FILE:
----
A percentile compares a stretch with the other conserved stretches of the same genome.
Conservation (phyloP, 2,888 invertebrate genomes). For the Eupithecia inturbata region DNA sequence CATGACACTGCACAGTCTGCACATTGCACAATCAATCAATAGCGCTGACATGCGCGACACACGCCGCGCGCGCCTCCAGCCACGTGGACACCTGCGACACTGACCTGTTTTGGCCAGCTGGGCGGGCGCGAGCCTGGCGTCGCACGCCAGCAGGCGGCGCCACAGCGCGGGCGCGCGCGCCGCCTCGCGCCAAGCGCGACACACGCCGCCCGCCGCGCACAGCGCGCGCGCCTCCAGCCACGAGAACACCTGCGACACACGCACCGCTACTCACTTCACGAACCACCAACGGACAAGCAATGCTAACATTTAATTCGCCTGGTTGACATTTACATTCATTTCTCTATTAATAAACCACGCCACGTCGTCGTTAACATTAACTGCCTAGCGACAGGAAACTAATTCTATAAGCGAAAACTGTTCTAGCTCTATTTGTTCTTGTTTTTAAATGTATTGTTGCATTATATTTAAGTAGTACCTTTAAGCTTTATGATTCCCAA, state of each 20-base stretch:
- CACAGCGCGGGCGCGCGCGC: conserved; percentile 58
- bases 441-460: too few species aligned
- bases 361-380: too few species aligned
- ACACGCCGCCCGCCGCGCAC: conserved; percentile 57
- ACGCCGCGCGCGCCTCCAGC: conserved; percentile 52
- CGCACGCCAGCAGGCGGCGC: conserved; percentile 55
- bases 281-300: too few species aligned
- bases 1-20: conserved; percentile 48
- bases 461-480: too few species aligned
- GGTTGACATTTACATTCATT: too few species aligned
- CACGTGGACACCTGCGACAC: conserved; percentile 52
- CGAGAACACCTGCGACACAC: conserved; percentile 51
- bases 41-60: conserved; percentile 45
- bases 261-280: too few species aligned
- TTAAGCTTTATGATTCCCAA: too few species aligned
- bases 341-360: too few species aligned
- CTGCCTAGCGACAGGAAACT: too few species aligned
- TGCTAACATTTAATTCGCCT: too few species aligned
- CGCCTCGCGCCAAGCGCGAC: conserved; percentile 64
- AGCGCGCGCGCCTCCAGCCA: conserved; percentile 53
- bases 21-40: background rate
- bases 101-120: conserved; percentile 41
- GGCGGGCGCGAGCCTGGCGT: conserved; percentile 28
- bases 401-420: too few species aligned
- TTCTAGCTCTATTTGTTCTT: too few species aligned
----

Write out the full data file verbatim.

A percentile compares a stretch with the other conserved stretches of the same genome.
Conservation (phyloP, 2,888 invertebrate genomes). For the Eupithecia inturbata region DNA sequence CATGACACTGCACAGTCTGCACATTGCACAATCAATCAATAGCGCTGACATGCGCGACACACGCCGCGCGCGCCTCCAGCCACGTGGACACCTGCGACACTGACCTGTTTTGGCCAGCTGGGCGGGCGCGAGCCTGGCGTCGCACGCCAGCAGGCGGCGCCACAGCGCGGGCGCGCGCGCCGCCTCGCGCCAAGCGCGACACACGCCGCCCGCCGCGCACAGCGCGCGCGCCTCCAGCCACGAGAACACCTGCGACACACGCACCGCTACTCACTTCACGAACCACCAACGGACAAGCAATGCTAACATTTAATTCGCCTGGTTGACATTTACATTCATTTCTCTATTAATAAACCACGCCACGTCGTCGTTAACATTAACTGCCTAGCGACAGGAAACTAATTCTATAAGCGAAAACTGTTCTAGCTCTATTTGTTCTTGTTTTTAAATGTATTGTTGCATTATATTTAAGTAGTACCTTTAAGCTTTATGATTCCCAA, state of each 20-base stretch:
- CACAGCGCGGGCGCGCGCGC: conserved; percentile 58
- bases 441-460: too few species aligned
- bases 361-380: too few species aligned
- ACACGCCGCCCGCCGCGCAC: conserved; percentile 57
- ACGCCGCGCGCGCCTCCAGC: conserved; percentile 52
- CGCACGCCAGCAGGCGGCGC: conserved; percentile 55
- bases 281-300: too few species aligned
- bases 1-20: conserved; percentile 48
- bases 461-480: too few species aligned
- GGTTGACATTTACATTCATT: too few species aligned
- CACGTGGACACCTGCGACAC: conserved; percentile 52
- CGAGAACACCTGCGACACAC: conserved; percentile 51
- bases 41-60: conserved; percentile 45
- bases 261-280: too few species aligned
- TTAAGCTTTATGATTCCCAA: too few species aligned
- bases 341-360: too few species aligned
- CTGCCTAGCGACAGGAAACT: too few species aligned
- TGCTAACATTTAATTCGCCT: too few species aligned
- CGCCTCGCGCCAAGCGCGAC: conserved; percentile 64
- AGCGCGCGCGCCTCCAGCCA: conserved; percentile 53
- bases 21-40: background rate
- bases 101-120: conserved; percentile 41
- GGCGGGCGCGAGCCTGGCGT: conserved; percentile 28
- bases 401-420: too few species aligned
- TTCTAGCTCTATTTGTTCTT: too few species aligned